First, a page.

Bonuses, Wall St, and Main St

Sometimes you can’t say it better than someone else. These are posts from an article in the NY Times Dealbook blog called On Bonuses, Banks face a Balancing Act. Please read the rest of them since they are a great cross section of how to view compensation awards.

  • The
    modus operandi of the Wall St. bonus system makes me want to puke. Off
    Wall St., most bonus level employees accept the fact that there will be
    bad years and definitely aren’t prone “bolting”. So many spoiled brats
    on Wall St.

    — Posted by Ellis Smythe

  • 2.


    Until you have missed your son’s birthday party, canceled a family
    vacation, worked back-to-back-to-back consecutive weekends or been so
    preoccupied with work at dinner you can’t listen to what anyone is
    saying, shut your mouth.

    — Posted by Brendan

  • 3.

    difference between Off Wall St. bonus employees and On Wall St., is
    that Wall Streeters have greener pastures to “bolt” to across the
    street. Thus, companies are willing to bend more to keep people from
    jumping ship or a shop a subway ride or two floors below.

    — Posted by John Galt

  • 4.

    Brendan, a bit too harsh if you consider many entrepreneurs can say the same things (both in the good times and the bad . . .).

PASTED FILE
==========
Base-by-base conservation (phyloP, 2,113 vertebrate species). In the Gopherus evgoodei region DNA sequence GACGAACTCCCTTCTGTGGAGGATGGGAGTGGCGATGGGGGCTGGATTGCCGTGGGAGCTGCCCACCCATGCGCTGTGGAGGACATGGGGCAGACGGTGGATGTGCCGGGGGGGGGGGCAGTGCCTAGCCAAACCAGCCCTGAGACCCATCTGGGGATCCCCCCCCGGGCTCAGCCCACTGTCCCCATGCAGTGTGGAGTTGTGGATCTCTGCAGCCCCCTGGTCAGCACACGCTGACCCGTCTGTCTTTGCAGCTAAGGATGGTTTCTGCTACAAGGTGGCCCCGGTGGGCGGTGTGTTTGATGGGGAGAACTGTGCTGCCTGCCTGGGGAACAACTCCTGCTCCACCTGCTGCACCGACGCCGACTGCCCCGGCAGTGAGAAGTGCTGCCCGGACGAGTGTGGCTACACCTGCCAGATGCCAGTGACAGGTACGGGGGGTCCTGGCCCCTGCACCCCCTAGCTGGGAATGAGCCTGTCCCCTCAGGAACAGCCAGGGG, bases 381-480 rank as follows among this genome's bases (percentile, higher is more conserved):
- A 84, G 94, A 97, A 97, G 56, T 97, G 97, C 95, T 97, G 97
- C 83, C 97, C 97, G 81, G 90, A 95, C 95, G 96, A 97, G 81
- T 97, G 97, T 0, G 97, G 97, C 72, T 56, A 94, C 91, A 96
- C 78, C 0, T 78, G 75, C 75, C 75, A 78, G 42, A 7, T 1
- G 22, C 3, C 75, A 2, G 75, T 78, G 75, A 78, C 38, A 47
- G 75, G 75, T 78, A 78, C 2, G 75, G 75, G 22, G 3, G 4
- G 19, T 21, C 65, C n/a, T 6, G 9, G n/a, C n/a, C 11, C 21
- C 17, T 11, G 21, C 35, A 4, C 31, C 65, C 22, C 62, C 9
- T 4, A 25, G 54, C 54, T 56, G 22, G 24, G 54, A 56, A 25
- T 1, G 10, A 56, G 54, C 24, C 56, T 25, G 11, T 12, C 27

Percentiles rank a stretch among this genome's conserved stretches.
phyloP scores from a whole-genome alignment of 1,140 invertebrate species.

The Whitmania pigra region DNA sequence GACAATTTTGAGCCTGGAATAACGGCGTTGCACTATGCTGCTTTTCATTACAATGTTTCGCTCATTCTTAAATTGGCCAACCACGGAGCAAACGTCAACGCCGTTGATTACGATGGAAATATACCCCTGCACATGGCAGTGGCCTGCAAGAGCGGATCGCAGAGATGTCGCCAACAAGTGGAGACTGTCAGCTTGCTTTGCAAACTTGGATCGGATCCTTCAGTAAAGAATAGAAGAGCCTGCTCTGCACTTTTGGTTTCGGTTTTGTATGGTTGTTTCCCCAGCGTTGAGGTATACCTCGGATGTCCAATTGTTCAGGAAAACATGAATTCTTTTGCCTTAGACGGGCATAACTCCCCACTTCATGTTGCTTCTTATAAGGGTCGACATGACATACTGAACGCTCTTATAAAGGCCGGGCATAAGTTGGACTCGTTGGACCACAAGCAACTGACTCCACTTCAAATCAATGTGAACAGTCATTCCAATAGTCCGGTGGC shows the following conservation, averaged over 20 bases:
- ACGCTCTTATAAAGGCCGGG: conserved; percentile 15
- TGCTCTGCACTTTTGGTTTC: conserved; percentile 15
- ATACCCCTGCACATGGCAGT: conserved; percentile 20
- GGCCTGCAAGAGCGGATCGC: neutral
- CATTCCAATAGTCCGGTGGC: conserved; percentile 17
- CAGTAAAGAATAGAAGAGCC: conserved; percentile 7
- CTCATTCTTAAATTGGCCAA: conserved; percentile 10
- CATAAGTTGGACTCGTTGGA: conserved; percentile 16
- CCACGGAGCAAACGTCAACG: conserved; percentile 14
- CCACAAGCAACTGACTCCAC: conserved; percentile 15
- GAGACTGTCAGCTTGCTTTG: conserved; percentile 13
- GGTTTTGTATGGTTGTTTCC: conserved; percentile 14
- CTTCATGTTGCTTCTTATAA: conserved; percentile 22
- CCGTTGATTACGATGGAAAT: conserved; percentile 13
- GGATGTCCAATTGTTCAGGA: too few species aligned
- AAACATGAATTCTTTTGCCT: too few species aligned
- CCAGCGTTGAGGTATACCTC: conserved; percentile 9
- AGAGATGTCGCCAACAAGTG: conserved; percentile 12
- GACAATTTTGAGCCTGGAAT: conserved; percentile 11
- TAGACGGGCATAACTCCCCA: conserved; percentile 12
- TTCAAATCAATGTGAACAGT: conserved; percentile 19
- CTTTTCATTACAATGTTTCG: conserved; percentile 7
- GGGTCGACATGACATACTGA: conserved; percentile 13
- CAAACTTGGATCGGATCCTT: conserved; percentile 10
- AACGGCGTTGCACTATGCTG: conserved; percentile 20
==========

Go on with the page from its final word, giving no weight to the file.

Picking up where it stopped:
Although I think your sentiment is dead on, and too often missed by
    some posters on this board, that the bonus-level employees on Wall
    Street have a work ethic and a work culture that is more demanding than
    90% of the jobs in existence. Most people do not understand this, and
    in many instances are overcome with the “why do they get paid so much
    if [insert generic argument here]”

    The balance between keeping employees from bolting and a
    salary/bonus structure that rewards/punishes good/bad performance on
    Wall Street is one that hasn’t necessarily been perfected as of yet . .

    — Posted by Derek

About benleeson
My name is Ben Leeson. I currently work for a large financial company in IT. I went to school at Marist College in Poughkeepsie, NY. I graduated with a B.S. in Business Administration concentrating in HR. Professor William Brown taught me and I enjoyed his classes; even acquiring an appreciation for just about all things HR. I didn’t pursue a job in that field after college but I’ve kept up with it. This blog will further my fascination with all things HR. I hope to grow my knowledge of the area through thoughtful writings and spirited feedback. I will attempt to have a fairly routine style so anyone reading can come to expect certain segments. Please excuse my incorrect grammar and occasional misspelling.

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